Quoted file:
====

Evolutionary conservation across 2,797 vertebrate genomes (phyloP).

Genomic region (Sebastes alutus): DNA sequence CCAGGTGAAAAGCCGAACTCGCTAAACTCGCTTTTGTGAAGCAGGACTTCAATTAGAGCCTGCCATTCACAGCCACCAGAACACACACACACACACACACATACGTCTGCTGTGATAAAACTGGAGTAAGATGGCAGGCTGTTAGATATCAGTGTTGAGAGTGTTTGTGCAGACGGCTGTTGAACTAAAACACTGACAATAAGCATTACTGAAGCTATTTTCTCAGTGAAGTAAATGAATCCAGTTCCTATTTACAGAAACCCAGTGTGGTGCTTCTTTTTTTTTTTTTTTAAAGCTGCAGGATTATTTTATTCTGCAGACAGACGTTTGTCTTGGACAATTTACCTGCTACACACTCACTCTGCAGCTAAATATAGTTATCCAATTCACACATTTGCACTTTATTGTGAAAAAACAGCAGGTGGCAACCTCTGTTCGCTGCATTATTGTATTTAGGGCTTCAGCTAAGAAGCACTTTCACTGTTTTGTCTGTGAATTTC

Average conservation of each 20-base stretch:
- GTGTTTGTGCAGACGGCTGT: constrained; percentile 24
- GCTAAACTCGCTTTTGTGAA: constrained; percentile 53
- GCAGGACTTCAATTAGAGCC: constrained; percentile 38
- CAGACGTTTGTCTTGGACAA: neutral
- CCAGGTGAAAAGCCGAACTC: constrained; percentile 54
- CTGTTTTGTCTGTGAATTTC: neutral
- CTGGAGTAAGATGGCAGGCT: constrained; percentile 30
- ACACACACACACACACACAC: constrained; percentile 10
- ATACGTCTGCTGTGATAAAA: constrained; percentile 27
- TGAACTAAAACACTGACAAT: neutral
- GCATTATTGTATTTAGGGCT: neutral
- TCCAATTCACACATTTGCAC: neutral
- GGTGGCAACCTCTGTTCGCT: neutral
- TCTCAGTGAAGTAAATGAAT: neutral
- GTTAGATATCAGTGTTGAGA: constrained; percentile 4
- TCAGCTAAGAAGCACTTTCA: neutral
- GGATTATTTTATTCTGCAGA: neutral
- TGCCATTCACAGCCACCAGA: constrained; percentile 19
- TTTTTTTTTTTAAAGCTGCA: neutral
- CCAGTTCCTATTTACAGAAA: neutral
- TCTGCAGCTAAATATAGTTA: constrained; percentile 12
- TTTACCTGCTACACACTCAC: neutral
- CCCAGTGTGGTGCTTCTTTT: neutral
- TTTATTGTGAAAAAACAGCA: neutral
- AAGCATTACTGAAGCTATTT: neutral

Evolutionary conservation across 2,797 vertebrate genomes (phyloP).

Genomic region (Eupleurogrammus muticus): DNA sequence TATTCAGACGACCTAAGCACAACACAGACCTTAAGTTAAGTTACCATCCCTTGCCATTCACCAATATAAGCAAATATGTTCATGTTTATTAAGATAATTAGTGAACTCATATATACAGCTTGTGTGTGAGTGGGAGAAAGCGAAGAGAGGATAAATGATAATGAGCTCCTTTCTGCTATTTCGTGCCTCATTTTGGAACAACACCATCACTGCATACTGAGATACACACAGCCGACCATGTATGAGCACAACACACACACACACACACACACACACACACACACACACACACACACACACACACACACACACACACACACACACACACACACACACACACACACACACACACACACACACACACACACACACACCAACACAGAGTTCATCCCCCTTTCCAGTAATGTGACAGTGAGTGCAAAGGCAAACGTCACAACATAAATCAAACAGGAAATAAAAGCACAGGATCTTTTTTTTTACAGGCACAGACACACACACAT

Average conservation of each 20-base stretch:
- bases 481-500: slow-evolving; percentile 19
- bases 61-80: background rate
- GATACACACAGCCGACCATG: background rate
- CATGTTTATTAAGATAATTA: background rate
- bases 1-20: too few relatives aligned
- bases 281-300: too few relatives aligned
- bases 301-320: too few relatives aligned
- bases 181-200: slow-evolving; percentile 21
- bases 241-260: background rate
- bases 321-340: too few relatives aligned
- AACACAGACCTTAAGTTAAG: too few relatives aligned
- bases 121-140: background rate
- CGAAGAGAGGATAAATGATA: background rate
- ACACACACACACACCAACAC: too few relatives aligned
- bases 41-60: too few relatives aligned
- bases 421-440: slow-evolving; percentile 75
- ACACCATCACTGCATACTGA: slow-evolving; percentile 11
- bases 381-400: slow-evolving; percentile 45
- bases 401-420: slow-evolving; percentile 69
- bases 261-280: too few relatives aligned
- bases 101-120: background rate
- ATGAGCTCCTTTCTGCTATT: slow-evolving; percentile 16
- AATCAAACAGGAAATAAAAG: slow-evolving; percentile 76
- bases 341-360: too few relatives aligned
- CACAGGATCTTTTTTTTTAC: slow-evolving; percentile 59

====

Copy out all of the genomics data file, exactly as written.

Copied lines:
Evolutionary conservation across 2,797 vertebrate genomes (phyloP).

Genomic region (Sebastes alutus): DNA sequence CCAGGTGAAAAGCCGAACTCGCTAAACTCGCTTTTGTGAAGCAGGACTTCAATTAGAGCCTGCCATTCACAGCCACCAGAACACACACACACACACACACATACGTCTGCTGTGATAAAACTGGAGTAAGATGGCAGGCTGTTAGATATCAGTGTTGAGAGTGTTTGTGCAGACGGCTGTTGAACTAAAACACTGACAATAAGCATTACTGAAGCTATTTTCTCAGTGAAGTAAATGAATCCAGTTCCTATTTACAGAAACCCAGTGTGGTGCTTCTTTTTTTTTTTTTTTAAAGCTGCAGGATTATTTTATTCTGCAGACAGACGTTTGTCTTGGACAATTTACCTGCTACACACTCACTCTGCAGCTAAATATAGTTATCCAATTCACACATTTGCACTTTATTGTGAAAAAACAGCAGGTGGCAACCTCTGTTCGCTGCATTATTGTATTTAGGGCTTCAGCTAAGAAGCACTTTCACTGTTTTGTCTGTGAATTTC

Average conservation of each 20-base stretch:
- GTGTTTGTGCAGACGGCTGT: constrained; percentile 24
- GCTAAACTCGCTTTTGTGAA: constrained; percentile 53
- GCAGGACTTCAATTAGAGCC: constrained; percentile 38
- CAGACGTTTGTCTTGGACAA: neutral
- CCAGGTGAAAAGCCGAACTC: constrained; percentile 54
- CTGTTTTGTCTGTGAATTTC: neutral
- CTGGAGTAAGATGGCAGGCT: constrained; percentile 30
- ACACACACACACACACACAC: constrained; percentile 10
- ATACGTCTGCTGTGATAAAA: constrained; percentile 27
- TGAACTAAAACACTGACAAT: neutral
- GCATTATTGTATTTAGGGCT: neutral
- TCCAATTCACACATTTGCAC: neutral
- GGTGGCAACCTCTGTTCGCT: neutral
- TCTCAGTGAAGTAAATGAAT: neutral
- GTTAGATATCAGTGTTGAGA: constrained; percentile 4
- TCAGCTAAGAAGCACTTTCA: neutral
- GGATTATTTTATTCTGCAGA: neutral
- TGCCATTCACAGCCACCAGA: constrained; percentile 19
- TTTTTTTTTTTAAAGCTGCA: neutral
- CCAGTTCCTATTTACAGAAA: neutral
- TCTGCAGCTAAATATAGTTA: constrained; percentile 12
- TTTACCTGCTACACACTCAC: neutral
- CCCAGTGTGGTGCTTCTTTT: neutral
- TTTATTGTGAAAAAACAGCA: neutral
- AAGCATTACTGAAGCTATTT: neutral

Evolutionary conservation across 2,797 vertebrate genomes (phyloP).

Genomic region (Eupleurogrammus muticus): DNA sequence TATTCAGACGACCTAAGCACAACACAGACCTTAAGTTAAGTTACCATCCCTTGCCATTCACCAATATAAGCAAATATGTTCATGTTTATTAAGATAATTAGTGAACTCATATATACAGCTTGTGTGTGAGTGGGAGAAAGCGAAGAGAGGATAAATGATAATGAGCTCCTTTCTGCTATTTCGTGCCTCATTTTGGAACAACACCATCACTGCATACTGAGATACACACAGCCGACCATGTATGAGCACAACACACACACACACACACACACACACACACACACACACACACACACACACACACACACACACACACACACACACACACACACACACACACACACACACACACACACACACACACACACACACACCAACACAGAGTTCATCCCCCTTTCCAGTAATGTGACAGTGAGTGCAAAGGCAAACGTCACAACATAAATCAAACAGGAAATAAAAGCACAGGATCTTTTTTTTTACAGGCACAGACACACACACAT

Average conservation of each 20-base stretch:
- bases 481-500: slow-evolving; percentile 19
- bases 61-80: background rate
- GATACACACAGCCGACCATG: background rate
- CATGTTTATTAAGATAATTA: background rate
- bases 1-20: too few relatives aligned
- bases 281-300: too few relatives aligned
- bases 301-320: too few relatives aligned
- bases 181-200: slow-evolving; percentile 21
- bases 241-260: background rate
- bases 321-340: too few relatives aligned
- AACACAGACCTTAAGTTAAG: too few relatives aligned
- bases 121-140: background rate
- CGAAGAGAGGATAAATGATA: background rate
- ACACACACACACACCAACAC: too few relatives aligned
- bases 41-60: too few relatives aligned
- bases 421-440: slow-evolving; percentile 75
- ACACCATCACTGCATACTGA: slow-evolving; percentile 11
- bases 381-400: slow-evolving; percentile 45
- bases 401-420: slow-evolving; percentile 69
- bases 261-280: too few relatives aligned
- bases 101-120: background rate
- ATGAGCTCCTTTCTGCTATT: slow-evolving; percentile 16
- AATCAAACAGGAAATAAAAG: slow-evolving; percentile 76
- bases 341-360: too few relatives aligned
- CACAGGATCTTTTTTTTTAC: slow-evolving; percentile 59